Monte Dutton: I’m working on the second draft of Crazy by Natural Causes, a contemporary novel set in rural Kentucky. In a sense, Chance Benford in Crazy -- like Riley Mansfield in my first novel, The Audacity of Dope -- is a person whose life is uprooted because, well, the damndest things happen to him. Chance rolls with this flow better than Riley, but both novels are about the absurdity of life. Audacity is more of a suspense thriller. Crazy has its share of suspense, but Riley and Chance don’t have much in common. Riley has a quiet determination and stubborn streak that Chance lacks. Chance learns to drift along where the rivers of his life happen to flow.
Q: Tell us about Monte Dutton? What do you like to do when you’re not working or writing?
Monte Dutton: I love playing guitar and writing songs. I love sports, most notably the football programs of Clinton High School and Furman University. I’ve had a lifelong passion for the Boston Red Sox. I still watch NASCAR races on TV, though I don’t have much interest in going to the track again. Writing daily blogs on my website (montedutton.com) has been good therapy and a handy way to get ready to write fiction. The daily blog is like singing scales in a choir or chorus; it’s a warm-up exercise as well as a promotional device for raising interest in my novels.
About Monte Dutton
Monte Dutton lives in Clinton, South Carolina. In high school, he played football for a state championship team, then attended Furman University, Greenville, S.C., graduating in 1980, B.A., cum laude, political science/history.
He spent 20 years (1993-2012) writing about NASCAR for several publications. He was named Writer of the Year by the Eastern Motorsports Press Association (Frank Blunk Award) in 2003 and Writer of the Year by the National Motorsports Press Association (George Cunningham Award) in 2008. His NASCAR writing was syndicated by King Feature Syndicate in the form of a weekly page, "NASCAR This Week" for 17 years.
Monte Dutton is also the author of Pride of Clinton, a history of high school football in his hometown, 1986; At Speed, 2000 (Potomac Books); Rebel with a Cause: A Season with NASCAR's Tony Stewart, 2001 (Potomac Books); Jeff Gordon: The Racer, 2001 (Thomas Nelson); Postcards from Pit Road, 2003 (Potomac Books); Haul A** and Turn Left, 2005 (Warner Books), True to the Roots: Americana Music Revealed, 2006. (Bison Books); and is an Editor/Contributor of Taking Stock: Life in NASCAR's Fast Lane, 2004 (Potomac Books).
The Audacity of Dope, 2011 (Neverland Publishing) was his first novel, and Neverland recently published his second, THE INTANGIBLES. Another, Crazy by Natural Causes, is in the works.
About THE INTANGIBLES
It’s 1968. The winds of change are descending on Fairmont and engulfing the small South Carolina town in a tornadic frenzy. The public schools are finally being completely integrated. Mossy Springs High School is closing and its black students are now attending formerly all-white Fairmont High; the town is rife with racial tension. Several black youths have been arrested for tossing firebombs at a handful of stores. White citizens form a private academy for the purpose of keeping their kids out of the integrated school system. The Ku Klux Klan is growing.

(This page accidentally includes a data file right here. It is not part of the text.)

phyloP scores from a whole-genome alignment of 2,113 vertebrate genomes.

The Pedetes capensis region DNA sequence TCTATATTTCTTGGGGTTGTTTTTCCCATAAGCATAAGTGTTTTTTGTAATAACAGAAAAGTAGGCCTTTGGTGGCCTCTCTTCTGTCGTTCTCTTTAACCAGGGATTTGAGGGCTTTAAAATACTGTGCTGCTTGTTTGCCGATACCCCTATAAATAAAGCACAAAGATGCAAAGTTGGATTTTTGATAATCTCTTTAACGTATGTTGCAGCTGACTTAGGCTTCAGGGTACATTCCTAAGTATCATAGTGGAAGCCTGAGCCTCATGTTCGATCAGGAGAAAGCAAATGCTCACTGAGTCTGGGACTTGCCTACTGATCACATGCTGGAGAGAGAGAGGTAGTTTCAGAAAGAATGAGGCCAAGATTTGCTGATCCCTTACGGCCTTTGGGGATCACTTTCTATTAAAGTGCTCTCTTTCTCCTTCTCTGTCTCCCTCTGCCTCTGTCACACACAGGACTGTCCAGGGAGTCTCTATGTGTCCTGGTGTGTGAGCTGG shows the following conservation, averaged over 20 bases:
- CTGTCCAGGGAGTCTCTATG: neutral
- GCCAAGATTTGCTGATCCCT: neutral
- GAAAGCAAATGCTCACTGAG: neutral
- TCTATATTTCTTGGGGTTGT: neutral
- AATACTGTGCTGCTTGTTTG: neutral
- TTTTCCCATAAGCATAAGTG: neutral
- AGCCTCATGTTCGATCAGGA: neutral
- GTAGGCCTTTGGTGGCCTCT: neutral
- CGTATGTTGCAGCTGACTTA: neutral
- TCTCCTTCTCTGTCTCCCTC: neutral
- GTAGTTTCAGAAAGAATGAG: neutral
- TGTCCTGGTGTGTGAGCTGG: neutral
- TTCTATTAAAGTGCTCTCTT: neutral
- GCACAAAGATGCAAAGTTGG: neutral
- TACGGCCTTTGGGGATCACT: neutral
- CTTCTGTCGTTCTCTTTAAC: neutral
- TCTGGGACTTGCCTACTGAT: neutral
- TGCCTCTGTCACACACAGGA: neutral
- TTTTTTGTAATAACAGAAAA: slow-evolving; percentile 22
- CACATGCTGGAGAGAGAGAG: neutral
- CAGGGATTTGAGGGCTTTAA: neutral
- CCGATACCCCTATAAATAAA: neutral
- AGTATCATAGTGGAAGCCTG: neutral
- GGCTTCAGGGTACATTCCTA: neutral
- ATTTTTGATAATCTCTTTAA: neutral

Reese Knighton arrives on the scene at precisely the right time. The principal of Fairmont High School, Claude Lowell, becomes superintendent of the school district. Lowell chooses Preston Shipley, currently the football coach, to replace him as principal and hires Knighton to coach the team, thus forcing Knighton to find common ground with Willie Spurgeon, the successful Mossy Springs coach who has been passed over for a job he richly deserves.
At The Intangibles’ center is the Hoskins family, their relationships to those living within the town of Fairmont giving rise to a memorable cast of characters. Tommy Hoskins is a local businessman and farmer who is a supporter of the team, on which his older son, Frankie, plays. Frankie’s best friend is Raymond Simpson, who lives in a shanty on the Hoskins’ farm. Another of Frankie’s friends, Ned Whitesides, is a spoiled bigot. Clarence “Click” Clowney is the talented, rebellious quarterback from Mossy Springs. Al Martin is the staunch black tackle who becomes the glue that keeps the integrated team together. Twins James and Joey Leverette are the sons of professors at local Oconee College. Curly Mayhew coaches rival Lexington Central. Laura Hedison is a white cheerleader. Jorge Heredia is a tennis player at the college who sells drugs on the side. Aubrey Roper is a college girl who exerts a corruptive influence on Frankie Hoskins. The county sheriff, a turncoat within the team, Ned Whitesides’ father, the loyal assistants, militants both black and white, a doctor, a lawyer, local businessmen, and others all add fuel to the fires of prejudice and fear of the unknown that are raging in the town of Fairmont.
This is a story of a high school football team that puts aside its differences, never realizing that, outside its bounds, the world is unraveling. It’s a story about the cultural changes, good and bad, that take place when two societies shift and finally come together.
Ultimately, THE INTANGIBLES is a story of triumph achieved at considerable cost.